Snail-Like Progress in Adding Black Faculty
For the 26 high-ranking universities for which we have faculty data in both 1999 and 2005, we are encouraged to report that only four universities experienced a drop in the percentage of blacks on their faculties.
The most impressive progress was at Vanderbilt University where the black percentage of the total faculty increased from 2.2 percent in 1999 to 4.3 percent this year.
At Northwestern University, the percentage of blacks on the faculty dropped from 2.7 percent in 1999 to 2.0 percent in 2002. Since that time substantial progress has been made. The university administration established a $1 million fund for the explicit purpose of recruiting black faculty members. Dwight McBride was hired from the University of Illinois at Chicago to spearhead the effort. In the fall of 2002, 10 new black faculty members were hired. Another major coup came later with the recruitment of historian Darlene Clark Hine from Michigan State University. Now blacks are 4.4 percent of the total faculty, more than double the level of just three years ago.
Carnegie Mellon University, Washington University, Johns Hopkins University, and Princeton University also posted at least a one percentage point gain in their level of black faculty during the 1999 to 2005 period. Twelve leading universities posted slight gains of less than one percentage point. But at this snail's rate of progress, it will be more than a century before the black percentage of the faculty at these institutions even approaches the level of blacks in the work force. And at many institutions the progress is so slow that it will be a century or more before the black percentage of the total faculty nears the black percentage of all those who earn doctoral degrees in this country.
At three universities there was no progress in the level of black faculty in the 1999 to 2005 period. At two of these three schools, the level of black faculty dropped from the 2002 to 2005 period.
At Rice University, the University of California at Berkeley, Columbia University, and Emory University, the percentage of blacks on the faculty has dropped since 1999. At Emory the drop was substantial, from 7.1 percent of all faculty in 1999 to 5.2 percent this year. But we remind the reader that Emory still ranks second in our survey for the percentage of black faculty this year. At Berkeley, clearly the prohibition against affirmative action in faculty hiring has had a negative impact on black faculty levels since 1999. During the period the number of full-time black faculty members at the university has dropped from 45 to 28.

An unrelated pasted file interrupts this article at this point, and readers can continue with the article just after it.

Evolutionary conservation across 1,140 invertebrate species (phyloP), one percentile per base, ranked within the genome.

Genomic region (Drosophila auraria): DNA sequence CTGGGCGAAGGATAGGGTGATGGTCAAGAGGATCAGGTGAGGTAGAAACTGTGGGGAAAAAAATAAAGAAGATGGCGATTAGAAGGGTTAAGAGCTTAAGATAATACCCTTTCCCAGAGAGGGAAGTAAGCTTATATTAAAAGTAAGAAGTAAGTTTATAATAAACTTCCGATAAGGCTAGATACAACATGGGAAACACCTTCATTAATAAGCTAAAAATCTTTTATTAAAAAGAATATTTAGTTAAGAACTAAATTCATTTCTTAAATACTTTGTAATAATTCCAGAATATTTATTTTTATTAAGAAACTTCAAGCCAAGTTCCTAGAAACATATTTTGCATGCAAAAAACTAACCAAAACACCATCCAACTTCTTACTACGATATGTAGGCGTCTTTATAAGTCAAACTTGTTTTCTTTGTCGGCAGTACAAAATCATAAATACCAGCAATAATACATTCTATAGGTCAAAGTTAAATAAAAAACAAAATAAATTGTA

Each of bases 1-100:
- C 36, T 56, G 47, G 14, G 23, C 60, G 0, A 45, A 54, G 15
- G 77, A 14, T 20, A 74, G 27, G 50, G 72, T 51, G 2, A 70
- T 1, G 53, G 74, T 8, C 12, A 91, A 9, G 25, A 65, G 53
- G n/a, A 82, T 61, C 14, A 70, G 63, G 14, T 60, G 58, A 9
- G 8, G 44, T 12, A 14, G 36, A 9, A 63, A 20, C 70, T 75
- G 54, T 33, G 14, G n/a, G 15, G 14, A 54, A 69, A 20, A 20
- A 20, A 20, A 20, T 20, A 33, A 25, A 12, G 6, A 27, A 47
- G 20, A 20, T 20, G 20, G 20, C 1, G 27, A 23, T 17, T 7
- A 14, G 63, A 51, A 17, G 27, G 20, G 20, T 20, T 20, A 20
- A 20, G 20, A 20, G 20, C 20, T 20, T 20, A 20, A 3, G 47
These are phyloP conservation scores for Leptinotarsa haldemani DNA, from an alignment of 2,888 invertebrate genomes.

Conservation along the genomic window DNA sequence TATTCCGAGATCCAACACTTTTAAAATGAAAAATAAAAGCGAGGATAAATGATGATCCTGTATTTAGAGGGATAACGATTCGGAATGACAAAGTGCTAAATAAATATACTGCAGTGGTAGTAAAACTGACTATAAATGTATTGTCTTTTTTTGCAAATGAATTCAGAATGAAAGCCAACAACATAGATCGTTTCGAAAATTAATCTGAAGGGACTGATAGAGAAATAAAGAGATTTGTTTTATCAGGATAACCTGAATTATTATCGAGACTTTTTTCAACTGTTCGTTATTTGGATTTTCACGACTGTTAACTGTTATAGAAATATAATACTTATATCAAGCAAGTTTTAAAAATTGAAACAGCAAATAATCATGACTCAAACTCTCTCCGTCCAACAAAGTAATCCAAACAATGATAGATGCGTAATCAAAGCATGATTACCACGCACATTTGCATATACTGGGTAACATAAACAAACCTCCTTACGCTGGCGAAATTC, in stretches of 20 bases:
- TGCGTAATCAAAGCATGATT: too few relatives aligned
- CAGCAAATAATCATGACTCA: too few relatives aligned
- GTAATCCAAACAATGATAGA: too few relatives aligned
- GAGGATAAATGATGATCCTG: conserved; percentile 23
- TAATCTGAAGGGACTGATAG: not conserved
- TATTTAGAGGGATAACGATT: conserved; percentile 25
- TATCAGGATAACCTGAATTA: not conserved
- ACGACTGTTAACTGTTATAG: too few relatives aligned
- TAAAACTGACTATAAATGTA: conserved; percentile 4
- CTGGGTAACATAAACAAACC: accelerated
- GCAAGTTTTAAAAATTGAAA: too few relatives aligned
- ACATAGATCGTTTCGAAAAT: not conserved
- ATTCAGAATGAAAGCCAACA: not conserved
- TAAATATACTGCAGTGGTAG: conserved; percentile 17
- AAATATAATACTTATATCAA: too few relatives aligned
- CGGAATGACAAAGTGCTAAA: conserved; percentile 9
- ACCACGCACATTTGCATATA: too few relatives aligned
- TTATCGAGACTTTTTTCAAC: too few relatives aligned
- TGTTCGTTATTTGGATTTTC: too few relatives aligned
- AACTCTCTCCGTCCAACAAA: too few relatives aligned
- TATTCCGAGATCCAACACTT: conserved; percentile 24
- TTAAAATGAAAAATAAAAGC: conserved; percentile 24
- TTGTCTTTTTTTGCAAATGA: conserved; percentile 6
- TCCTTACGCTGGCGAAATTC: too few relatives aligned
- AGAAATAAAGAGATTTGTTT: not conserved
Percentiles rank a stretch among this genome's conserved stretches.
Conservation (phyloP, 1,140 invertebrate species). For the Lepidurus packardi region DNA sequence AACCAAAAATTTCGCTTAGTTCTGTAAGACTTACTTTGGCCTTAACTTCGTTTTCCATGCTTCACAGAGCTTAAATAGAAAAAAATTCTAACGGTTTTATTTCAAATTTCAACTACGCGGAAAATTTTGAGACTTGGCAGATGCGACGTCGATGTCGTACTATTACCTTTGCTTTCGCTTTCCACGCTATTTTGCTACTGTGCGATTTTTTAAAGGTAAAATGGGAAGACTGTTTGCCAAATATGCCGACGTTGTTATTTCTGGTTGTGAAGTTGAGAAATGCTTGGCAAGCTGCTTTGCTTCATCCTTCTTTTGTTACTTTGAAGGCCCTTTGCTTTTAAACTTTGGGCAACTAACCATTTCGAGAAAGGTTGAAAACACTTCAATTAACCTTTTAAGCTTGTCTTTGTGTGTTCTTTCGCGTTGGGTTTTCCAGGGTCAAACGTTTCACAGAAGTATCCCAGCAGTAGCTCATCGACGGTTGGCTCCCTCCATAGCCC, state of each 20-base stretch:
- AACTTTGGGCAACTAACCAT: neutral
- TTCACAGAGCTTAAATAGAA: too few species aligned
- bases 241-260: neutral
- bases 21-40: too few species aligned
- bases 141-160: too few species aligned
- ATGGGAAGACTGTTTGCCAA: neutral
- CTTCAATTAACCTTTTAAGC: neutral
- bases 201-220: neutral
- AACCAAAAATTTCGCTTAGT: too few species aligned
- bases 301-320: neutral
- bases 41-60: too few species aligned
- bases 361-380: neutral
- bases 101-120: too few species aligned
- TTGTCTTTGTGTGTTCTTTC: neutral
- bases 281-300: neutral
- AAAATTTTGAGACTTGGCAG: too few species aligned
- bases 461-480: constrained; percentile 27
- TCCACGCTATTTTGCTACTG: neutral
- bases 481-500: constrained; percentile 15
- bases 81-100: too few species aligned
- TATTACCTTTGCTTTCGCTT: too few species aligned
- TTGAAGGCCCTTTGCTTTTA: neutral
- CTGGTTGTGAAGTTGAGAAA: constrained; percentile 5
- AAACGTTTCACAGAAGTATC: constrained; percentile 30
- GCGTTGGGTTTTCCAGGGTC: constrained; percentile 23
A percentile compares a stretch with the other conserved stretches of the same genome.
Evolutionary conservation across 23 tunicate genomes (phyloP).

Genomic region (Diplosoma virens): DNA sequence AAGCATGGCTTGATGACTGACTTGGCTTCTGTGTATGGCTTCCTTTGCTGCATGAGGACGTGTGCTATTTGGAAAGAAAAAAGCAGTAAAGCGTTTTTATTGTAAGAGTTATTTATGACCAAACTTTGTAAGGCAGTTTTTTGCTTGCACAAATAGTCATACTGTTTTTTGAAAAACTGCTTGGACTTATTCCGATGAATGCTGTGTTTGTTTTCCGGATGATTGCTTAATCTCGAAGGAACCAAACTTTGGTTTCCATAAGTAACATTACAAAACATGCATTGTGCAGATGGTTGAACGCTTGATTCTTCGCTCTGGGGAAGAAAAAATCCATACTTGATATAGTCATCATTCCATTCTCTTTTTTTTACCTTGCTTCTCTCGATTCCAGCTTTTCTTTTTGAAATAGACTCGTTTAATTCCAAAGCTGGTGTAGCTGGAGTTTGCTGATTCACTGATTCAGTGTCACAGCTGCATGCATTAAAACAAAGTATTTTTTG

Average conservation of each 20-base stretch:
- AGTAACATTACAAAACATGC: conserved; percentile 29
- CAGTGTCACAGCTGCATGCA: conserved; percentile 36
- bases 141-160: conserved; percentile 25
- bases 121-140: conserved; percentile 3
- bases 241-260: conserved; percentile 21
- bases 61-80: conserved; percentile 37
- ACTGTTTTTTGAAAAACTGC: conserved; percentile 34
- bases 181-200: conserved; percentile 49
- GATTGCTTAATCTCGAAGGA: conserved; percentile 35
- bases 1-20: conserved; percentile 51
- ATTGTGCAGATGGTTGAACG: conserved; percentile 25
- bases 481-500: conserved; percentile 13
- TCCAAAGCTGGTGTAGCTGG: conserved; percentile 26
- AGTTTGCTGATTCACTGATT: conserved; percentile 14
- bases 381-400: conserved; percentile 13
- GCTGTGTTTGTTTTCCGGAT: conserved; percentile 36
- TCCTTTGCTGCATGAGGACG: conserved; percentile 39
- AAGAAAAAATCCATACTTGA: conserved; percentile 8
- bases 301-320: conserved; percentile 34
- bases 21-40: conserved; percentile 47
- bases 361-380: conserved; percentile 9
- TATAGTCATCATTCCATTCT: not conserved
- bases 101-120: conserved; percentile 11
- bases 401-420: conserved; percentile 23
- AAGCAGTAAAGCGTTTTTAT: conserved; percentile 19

The Tenure Breakdown
Ranking the major universities according to numbers and percentages of tenured faculty produces results that are somewhat different from faculty totals. According to our current survey, the University of Michigan, with 69, has the most tenured black faculty. Next is the University of North Carolina at Chapel Hill with 47 black tenured faculty.
Blacks make up 5.4 percent of all tenured faculty at Emory University and at the University of Michigan. This is the highest percentage rate among the institutions surveyed. At the University of North Carolina at Chapel Hill, blacks are 5.1 percent of the tenured faculty. At Brown, 4.4 percent of the tenured faculty are blacks. At all other high-ranking universities in our survey, blacks make up less than 4 percent of the total tenured faculty.
Blacks make up less than 2 percent of the tenured faculty at Rice University, Columbia University, the University of California at Berkeley, Carnegie Mellon University, Johns Hopkins University, and the University of Notre Dame.
At 1.8 percent, Columbia has the lowest percentage of black tenured faculty among the Ivy League schools. Brown University has the highest percentage of blacks among its tenured faculty at 4.4 percent. At Dartmouth and Princeton, 3.1 percent of the tenured faculty are black. This is the second highest level in the Ivy League.
Blacks Serving as Department Heads
For the first time, our analysis of the status of black faculty at the nation's highest-ranked universities includes a survey of the number and percentage of department heads who are black. Chairs of academic departments play a major role in faculty recruitment efforts. Blacks in these positions can have a significant impact in attracting other blacks to a particular university.